Some weeks later we went to Kaltenkirchen with the finished model. A few other modelers were already there and eyed up our plane when we took it out of the car and assembled it. At first we tried some hand launches. Helmut Noffz, one of the experienced model pilots, watched us with interest and finally said: “The balance point is not correct!” He balanced the model with his fingers under the wings and found that the center of gravity was to far back. We had determined it according to our experience with the free-flight models “Donald Duck” and “Geier” and that was not right for a radio controlled glider. Mr. Noffz showed us where the balance point should be and that was in the first third of the wing chord. He had a few pieces of lead in his toolbox. We cut a slot in the model’s nose block with a knife and temporarily stuck the lead pieces inside. Now the hand launches looked a lot better and the model glided beautifully. Eventually, also the position of the tow hook had to be corrected. After that, we dared to make a first high start, which went without any problems. The model climbed straight up and was released at a height of more than 100 meters. It was very easily controlled and flew more than two minutes. The landing was not very close to us, but the model remained intact. What a sense of achievement! We drove home thoroughly happy.

I had been interested in control line flying the whole time. So we looked for a model kit that should be appropriate for the Hurrican engine. We decided on the “Ultra-Stunter” from Graupner. My dad assembled it because the fuselage had an oval cross section and therefore was a little difficult for me to build. Of course we had to buy a lot of additional accessories again. The most important one was a tethered flight grip “Meister” from Graupner which already included the wires. The finished model should be tried out on our small grassfield near our home. We were watched by a number of curious onlookers. The lines were laid out and the engine started. I should do the first flight. My father released the model. It immediately took off and went into a loop. I was so surprised that I couldn’t react fast enough. Before I could give down elevator, the model was already descending. The loop merged into a figure nine, which ended with full speed in the ground. Everything was totally destroyed and hardly repairable. We were utterly ashamed and disappointed. The Ultra-Stunter was an aerobatic model with extremely effective control surfaces. It was therefore completely unsuitable for beginners. We should have studied the description in the Graupner catalog more carefully.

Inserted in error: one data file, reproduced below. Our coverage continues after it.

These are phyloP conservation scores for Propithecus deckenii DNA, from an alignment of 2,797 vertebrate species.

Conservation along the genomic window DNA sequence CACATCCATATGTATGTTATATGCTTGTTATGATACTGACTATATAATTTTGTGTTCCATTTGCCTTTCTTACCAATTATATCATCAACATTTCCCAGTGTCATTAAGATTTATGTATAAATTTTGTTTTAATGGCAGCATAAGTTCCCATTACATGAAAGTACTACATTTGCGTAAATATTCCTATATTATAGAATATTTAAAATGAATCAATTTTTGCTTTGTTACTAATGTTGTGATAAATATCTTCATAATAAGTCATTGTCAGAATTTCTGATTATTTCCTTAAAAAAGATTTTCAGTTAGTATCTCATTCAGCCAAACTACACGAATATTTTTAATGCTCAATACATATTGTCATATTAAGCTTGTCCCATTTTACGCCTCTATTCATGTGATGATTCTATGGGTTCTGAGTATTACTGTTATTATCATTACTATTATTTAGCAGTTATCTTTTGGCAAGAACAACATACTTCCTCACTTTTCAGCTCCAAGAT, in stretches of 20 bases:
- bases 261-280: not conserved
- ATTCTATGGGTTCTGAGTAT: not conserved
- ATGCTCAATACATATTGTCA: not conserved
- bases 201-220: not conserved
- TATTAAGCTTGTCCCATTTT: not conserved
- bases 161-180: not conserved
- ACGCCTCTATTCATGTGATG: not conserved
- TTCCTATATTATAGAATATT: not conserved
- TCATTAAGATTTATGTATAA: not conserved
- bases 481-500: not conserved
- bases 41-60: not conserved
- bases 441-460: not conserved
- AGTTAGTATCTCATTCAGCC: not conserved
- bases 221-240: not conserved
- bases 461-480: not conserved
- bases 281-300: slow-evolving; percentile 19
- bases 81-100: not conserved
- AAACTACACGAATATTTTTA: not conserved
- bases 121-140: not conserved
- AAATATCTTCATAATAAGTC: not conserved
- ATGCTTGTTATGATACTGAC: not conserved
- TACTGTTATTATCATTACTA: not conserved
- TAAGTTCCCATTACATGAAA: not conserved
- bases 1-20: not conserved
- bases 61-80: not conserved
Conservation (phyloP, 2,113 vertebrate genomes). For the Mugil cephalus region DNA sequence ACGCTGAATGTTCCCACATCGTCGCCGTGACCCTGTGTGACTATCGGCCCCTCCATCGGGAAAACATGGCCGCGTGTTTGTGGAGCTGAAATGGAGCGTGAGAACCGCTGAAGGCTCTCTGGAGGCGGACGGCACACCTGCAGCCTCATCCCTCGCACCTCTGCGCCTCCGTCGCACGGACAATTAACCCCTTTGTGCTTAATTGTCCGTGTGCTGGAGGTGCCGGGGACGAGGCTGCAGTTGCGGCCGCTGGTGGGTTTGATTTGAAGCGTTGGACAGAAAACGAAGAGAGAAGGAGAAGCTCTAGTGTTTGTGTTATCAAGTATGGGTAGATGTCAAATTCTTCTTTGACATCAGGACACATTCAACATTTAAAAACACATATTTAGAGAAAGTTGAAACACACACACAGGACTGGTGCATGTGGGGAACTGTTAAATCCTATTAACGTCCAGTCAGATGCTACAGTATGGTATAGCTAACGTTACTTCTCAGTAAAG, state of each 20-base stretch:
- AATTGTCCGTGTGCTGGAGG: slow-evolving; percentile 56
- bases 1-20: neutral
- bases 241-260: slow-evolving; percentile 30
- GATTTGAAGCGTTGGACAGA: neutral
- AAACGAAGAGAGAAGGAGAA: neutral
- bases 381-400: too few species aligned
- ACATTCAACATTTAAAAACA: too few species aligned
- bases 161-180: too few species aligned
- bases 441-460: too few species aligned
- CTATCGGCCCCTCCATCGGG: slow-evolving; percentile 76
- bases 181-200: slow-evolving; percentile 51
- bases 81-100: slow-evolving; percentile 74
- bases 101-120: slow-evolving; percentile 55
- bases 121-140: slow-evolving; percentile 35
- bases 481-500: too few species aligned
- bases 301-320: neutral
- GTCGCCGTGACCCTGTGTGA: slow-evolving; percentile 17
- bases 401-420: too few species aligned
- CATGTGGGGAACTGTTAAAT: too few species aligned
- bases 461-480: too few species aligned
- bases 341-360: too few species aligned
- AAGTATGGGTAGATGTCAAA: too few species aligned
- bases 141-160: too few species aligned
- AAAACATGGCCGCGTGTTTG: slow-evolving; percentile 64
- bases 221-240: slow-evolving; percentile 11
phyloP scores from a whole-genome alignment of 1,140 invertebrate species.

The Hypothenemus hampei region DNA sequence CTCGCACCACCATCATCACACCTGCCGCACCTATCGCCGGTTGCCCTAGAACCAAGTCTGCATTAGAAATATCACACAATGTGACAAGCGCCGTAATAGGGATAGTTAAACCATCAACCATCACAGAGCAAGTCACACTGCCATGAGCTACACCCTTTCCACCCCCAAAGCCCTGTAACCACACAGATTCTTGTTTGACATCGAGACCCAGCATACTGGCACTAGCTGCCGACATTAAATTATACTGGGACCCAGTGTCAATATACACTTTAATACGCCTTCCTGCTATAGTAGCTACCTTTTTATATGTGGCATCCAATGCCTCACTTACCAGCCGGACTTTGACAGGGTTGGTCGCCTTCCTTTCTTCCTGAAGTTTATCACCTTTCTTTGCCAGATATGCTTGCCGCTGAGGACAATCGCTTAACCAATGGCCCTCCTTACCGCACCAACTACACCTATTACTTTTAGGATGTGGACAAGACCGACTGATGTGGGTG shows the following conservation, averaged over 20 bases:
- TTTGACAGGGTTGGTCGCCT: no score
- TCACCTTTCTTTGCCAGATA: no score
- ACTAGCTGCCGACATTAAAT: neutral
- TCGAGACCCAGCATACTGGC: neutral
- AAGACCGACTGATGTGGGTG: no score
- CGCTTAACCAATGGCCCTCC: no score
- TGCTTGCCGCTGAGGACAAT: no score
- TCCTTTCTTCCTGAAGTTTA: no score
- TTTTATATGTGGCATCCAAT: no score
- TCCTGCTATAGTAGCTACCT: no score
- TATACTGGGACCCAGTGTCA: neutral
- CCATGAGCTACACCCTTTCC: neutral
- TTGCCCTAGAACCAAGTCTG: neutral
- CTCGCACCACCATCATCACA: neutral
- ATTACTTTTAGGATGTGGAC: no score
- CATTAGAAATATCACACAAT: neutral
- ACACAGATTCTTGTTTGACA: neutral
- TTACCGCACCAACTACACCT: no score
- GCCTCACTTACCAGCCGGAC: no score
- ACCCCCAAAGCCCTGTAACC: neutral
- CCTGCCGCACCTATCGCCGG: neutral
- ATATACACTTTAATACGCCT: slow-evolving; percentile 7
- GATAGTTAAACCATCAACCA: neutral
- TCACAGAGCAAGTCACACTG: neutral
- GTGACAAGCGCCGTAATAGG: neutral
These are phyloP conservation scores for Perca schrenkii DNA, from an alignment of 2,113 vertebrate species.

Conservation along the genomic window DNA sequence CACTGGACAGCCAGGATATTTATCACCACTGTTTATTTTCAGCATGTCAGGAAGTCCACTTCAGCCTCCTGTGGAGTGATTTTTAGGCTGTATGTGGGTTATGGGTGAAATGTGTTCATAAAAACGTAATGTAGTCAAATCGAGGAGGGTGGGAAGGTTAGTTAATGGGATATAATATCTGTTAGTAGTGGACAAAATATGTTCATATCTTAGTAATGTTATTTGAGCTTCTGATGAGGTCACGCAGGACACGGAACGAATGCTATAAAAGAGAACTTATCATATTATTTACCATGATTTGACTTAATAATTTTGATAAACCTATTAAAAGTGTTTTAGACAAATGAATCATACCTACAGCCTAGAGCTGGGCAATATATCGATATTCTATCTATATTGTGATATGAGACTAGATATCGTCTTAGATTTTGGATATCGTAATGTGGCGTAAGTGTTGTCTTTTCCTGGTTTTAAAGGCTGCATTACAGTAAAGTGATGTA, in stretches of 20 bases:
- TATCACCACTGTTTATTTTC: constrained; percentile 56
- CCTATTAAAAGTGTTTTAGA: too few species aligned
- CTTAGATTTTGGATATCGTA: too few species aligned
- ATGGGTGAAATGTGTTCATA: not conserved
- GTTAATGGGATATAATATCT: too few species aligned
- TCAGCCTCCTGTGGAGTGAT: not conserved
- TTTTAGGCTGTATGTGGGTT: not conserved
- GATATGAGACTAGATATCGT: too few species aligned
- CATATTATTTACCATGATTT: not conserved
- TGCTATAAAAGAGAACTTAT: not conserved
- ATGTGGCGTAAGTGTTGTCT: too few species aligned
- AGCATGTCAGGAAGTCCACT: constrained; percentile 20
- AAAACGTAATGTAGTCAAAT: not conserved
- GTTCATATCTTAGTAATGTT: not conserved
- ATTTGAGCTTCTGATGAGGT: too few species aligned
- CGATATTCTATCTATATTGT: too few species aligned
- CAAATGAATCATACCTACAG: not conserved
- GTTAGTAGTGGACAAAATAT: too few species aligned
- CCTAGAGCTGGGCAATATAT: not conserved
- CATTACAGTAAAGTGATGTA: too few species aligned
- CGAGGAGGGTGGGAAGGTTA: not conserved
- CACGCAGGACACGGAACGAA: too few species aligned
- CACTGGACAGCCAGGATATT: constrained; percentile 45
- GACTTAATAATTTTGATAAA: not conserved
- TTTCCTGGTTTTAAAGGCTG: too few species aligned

A few months later I built a new control line model together with my friend Joachim Jürgensen. When designing it, we made sure that it was easy to fly for a beginner. I found instructions for this in the book “Fesselflug-Fibel” written by Gernot Nobiling. If only I had read this book beforehand! This new model flew without any problems and was easy to control. We had a lot of fun with it.


My Model Flying History (1961)

1961: So far I had assembled my models on the kitchen table. In the meantime we had cleared our corrugated iron garage so that we could use it as a workshop. We didn’t have a car back then. The next project was the free flight model “Donald Duck” of class A1 from Graupner. Unfortunately, we had made a mistake during construction: The trailing edge strip of the wing was not raised at the front but laid flat on the building board (as we knew it from the “Little UHU”). Therefore, the airfoil was incorrect and the flight performance was correspondingly poor. The model already had curve control and a thermal brake. We coped well with that and made a lot of flights. A fuse was used to trigger the thermal brake.

Next, a larger free-flight model was needed. It was a “Geier” of class A2 (now F1A) published by the Robbe company. It promised to be a competitive contest model. There was no kit available, just a blueprint. So we built everything completely from raw material. The model had a two piece wing and we got to know a tongue and box attachment. This time the airfoil was built correctly and the flight performance was impressive. We gained a lot of experience with this model.

One day, while browsing the Vietzke model shop, I discovered the book “Funkfernsteuerung fuer den Modellbauer”. It was a translation by H. Bruss and Hans-A. Pfeil of the English title “Simple Radio-Control” by H. G. Hundleby. I absolutely had to read that. I literally soaked up the content and that was my first contact with radio technology. I still have this book and I still like to look inside. It’s very tattered now.